Caution: The following are only my personal thoughts. I guess for me the question would be, What is to be accomplished by such an act? Holy Communion, as I understand it, is an exceptional mystery, an expression not only of our union with Almighty God through Christ, but also of our participation in the Body of Christ (both that physical body and His body as the Church). It is for this reason, I suppose, that the Roman Catholics in their understanding have often referred to it as the "Most Blessed Sacrament." Although the outward form of consecration, using the ancient prayers, might be the same in all of the ecclesiastical communities you mentioned, and even more, if I do not consider myself a "member" of that community, why would I partake?
As many have said in posts on this forum, while we can say where God is (in His Holy Orthodox Church), we cannot say where God is not, and I dare say that I have seen many, many evidences of His grace in the lives of Christians who were non-Orthodox. No one can say that God could not impart his grace in a heterodox sacrament if He so chooses, but even so, we cannot ever presume to say with certainty when, where, and how this is done. To me, by communing there, that is essentially what we are saying, judging that, for ourselves, God has done something there. Nevertheless, having come to the fulness of the faith, why express, by receiving this blessed mystery in a definite, outward manner, my union, before God, with an ecclesiastical entity with which I am not in union? We are taught that, if we are not properly disposed, we should not receive it even in our own Orthodox Church; if we merely approach it with the attitude that we should "get it" or "receive it," rather than to think of the preciousness of the gift that is being offered, maybe we miss a lot of the blessing. I am reminded of St. Paul's admonition in 1 Corinthians 11 (with respect to the love feast) that we are not to look to the object, the ceremony, at the expense of its meaning. For me, as an Orthodox Christian, the meaning of Holy Communion is found in the Orthodox Church. Communing elsewhere just simply doesn't expresss this.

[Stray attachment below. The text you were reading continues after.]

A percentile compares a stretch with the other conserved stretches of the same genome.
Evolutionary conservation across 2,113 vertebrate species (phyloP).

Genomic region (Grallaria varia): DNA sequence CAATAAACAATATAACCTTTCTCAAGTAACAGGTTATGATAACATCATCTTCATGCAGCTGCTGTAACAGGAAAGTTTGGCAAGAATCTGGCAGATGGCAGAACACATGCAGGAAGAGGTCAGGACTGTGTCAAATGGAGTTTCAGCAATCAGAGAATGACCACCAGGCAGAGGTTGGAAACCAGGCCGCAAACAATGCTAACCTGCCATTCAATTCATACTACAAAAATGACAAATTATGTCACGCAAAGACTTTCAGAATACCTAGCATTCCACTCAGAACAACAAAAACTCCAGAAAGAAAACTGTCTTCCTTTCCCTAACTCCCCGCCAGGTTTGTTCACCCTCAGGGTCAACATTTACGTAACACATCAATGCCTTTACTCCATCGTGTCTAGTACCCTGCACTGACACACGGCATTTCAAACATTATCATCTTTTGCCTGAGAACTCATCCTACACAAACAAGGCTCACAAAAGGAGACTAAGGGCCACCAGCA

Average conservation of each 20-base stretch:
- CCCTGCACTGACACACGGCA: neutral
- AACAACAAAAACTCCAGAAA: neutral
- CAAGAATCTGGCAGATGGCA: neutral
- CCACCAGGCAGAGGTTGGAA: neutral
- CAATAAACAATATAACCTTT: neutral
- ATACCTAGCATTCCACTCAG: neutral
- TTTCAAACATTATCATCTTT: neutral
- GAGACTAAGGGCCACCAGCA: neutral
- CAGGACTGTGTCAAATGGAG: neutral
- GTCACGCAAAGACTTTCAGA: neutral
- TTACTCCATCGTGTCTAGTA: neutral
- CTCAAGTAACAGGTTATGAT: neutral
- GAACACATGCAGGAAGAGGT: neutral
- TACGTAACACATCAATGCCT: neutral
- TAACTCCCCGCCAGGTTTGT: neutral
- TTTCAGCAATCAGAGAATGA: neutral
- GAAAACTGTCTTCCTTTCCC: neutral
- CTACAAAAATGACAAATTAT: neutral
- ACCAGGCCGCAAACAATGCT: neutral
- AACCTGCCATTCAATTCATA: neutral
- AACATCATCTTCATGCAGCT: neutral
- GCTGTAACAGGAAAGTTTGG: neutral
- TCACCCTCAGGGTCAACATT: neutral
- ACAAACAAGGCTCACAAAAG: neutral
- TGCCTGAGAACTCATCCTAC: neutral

As for me, while I am content to fellowship and to share in the love of Christ with those in other communions, my respect for the integrity of the Church's wholeness precludes me from doing more, until such time, at least, when schisms are healed and we see the true fulfillment of Christ's prayer in John 17, "I pray also for those who will believe in me through their message, that all of them may be one, Father, just as you are in me and I am in you." Although I greatly respect, thank God for, and heartily admire the Christian testimony of those I know from other communions, many of my own relatives and forebears among them, I respect that we should not put the cart before the horse by sharing Holy Communion in such an instance.
Just my two cents.